BY THE MICHIGAN DAILY
Published September 17, 2001
WASHINGTON (AP) President Bush visited a mosque and bought coffee for a cafeteria full of aides yesterday as he appealed to Americans to get back to everyday business and not turn against their Muslim neighbors.
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In his socks, as is Muslim practice, Bush padded through the ornate mosque on Washington"s Embassy Row and heard stories from his hosts about Muslim-American women afraid to leave their homes for fear of prejudiced backlash after last week"s terrorist strikes.
"Those who feel like they can intimidate our fellow citizens to take out their anger don"t represent the best of America, they represent the worst of humankind and they should be ashamed of that kind of behavior," Bush said, his back to the brilliantly tiled prayer alcove facing Mecca.
He quoted from the Quran and fervently defended the Islam faith: "Islam is peace. These terrorists don"t represent peace, they represent evil and war."
The Federal Bureau of Investigation has, since last Tuesday"s suicide bombings, opened 40 hate crime investigations into reported attacks on Arab-Americans, including two killings possibly motivated by anti-Arab sentiment, said FBI Director Robert Mueller.
Bush"s hourlong visit to the gated Islamic Center of Washington was but one stop on a crowded day when the president juggled war planning with an attempt to guide stricken Americans back into their daily routines.
The White House, meanwhile, announced an extraordinary lineup of foreign leaders coming to Washington to meet with Bush as he builds an international coalition for war.
French President Jacques Chirac will be at the White House today, Indonesian President Megawati Sukarnoputri tomorrow, British Prime Minister Tony Blair on Thursday, and Emir Sheikh Hamad bin Khalifa al-Thani of Qatar on Oct. 4.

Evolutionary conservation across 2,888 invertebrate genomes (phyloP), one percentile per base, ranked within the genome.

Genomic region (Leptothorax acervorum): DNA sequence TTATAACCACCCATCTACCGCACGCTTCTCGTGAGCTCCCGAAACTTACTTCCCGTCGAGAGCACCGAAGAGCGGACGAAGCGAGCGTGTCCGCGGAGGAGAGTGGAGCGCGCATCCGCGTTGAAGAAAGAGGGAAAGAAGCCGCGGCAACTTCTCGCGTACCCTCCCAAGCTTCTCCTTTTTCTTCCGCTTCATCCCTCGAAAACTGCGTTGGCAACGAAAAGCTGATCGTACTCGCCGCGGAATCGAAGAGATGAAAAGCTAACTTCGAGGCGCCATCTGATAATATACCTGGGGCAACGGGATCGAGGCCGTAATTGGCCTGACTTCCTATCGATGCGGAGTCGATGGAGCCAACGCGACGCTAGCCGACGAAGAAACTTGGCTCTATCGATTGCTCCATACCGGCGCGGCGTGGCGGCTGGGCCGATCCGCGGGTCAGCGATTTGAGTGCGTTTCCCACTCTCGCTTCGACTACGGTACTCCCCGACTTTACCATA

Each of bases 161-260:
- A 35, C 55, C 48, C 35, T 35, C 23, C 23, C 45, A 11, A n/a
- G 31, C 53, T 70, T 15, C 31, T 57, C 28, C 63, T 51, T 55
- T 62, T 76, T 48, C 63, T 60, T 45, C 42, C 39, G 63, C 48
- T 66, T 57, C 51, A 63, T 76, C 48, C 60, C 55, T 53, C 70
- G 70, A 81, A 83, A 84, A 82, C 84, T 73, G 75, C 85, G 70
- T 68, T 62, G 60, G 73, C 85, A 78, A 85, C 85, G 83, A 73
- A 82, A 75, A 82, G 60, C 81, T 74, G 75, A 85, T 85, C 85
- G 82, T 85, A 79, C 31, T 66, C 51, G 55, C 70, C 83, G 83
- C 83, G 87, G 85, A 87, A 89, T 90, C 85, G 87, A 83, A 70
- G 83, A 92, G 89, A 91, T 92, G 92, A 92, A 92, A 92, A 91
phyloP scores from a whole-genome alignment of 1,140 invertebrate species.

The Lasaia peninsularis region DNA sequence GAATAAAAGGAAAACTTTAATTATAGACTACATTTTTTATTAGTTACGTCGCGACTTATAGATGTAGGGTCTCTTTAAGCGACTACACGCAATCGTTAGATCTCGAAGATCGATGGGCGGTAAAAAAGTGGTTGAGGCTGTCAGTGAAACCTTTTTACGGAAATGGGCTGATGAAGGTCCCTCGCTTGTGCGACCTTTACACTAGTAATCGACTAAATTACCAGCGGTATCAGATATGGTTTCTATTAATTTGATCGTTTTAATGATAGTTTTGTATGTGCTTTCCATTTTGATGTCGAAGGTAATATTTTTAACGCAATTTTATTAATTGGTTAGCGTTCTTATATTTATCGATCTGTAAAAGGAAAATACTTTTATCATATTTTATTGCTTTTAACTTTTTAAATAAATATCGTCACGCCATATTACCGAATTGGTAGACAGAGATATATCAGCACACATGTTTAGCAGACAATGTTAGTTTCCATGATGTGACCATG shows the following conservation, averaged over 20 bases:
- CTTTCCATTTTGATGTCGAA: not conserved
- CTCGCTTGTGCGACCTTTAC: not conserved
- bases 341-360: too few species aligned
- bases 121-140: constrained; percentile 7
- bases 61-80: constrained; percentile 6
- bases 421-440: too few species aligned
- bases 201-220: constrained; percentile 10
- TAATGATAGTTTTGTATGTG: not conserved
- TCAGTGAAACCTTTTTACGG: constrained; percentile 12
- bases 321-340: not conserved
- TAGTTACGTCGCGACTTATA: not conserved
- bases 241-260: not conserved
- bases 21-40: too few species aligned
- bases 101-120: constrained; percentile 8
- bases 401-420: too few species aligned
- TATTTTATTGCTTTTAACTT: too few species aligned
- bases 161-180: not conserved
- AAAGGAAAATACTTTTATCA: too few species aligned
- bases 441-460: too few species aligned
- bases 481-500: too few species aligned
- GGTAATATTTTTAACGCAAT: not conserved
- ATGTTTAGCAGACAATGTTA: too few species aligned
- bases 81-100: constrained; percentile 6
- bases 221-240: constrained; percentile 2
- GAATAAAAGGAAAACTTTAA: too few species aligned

Huddling with his top domestic policy and economic advisers, Bush ordered up "a comprehensive package" to aid the airlines, said spokeswoman Claire Buchan. She declined to comment on the industry"s request for a $20 billion federal bailout. Airlines are laying off thousands of workers, having lost $1 billion already in the wake of last week"s tragedy.
Bush began his day at a White House cafeteria, where he announced the coffee was his treat and then ordered a cup for himself with milk and sugar-free sweetener. "We"re setting a good example. We"re showing we will not be intimidated," he told the government workers.
Across the Potomac River, Pentagon officials briefed Bush on call-up orders for 35,000 reservists. At least four dozen of them men and women being mobilized against an enemy yet uncertain lined the Eisenhower corridor and applauded their commander in chief.
While Vice President Dick Cheney made an impromptu walk outside to the charred ruins of the Pentagon"s southwest face, Bush headed downstairs to the Pentagon cafeteria looking as if he wanted to shake every hand he could reach. A woman began softly singing "God Bless America" and soon, everyone in the crowd, including the president, joined their voices to hers.
At the end of one corridor, a pregnant woman held a photo of her husband, one of the 188 people killed on the Pentagon"s west side. Bush paused to speak with her, rubbed her back a little and gave her a peck on the cheek.
She and two other family members wept as he walked away.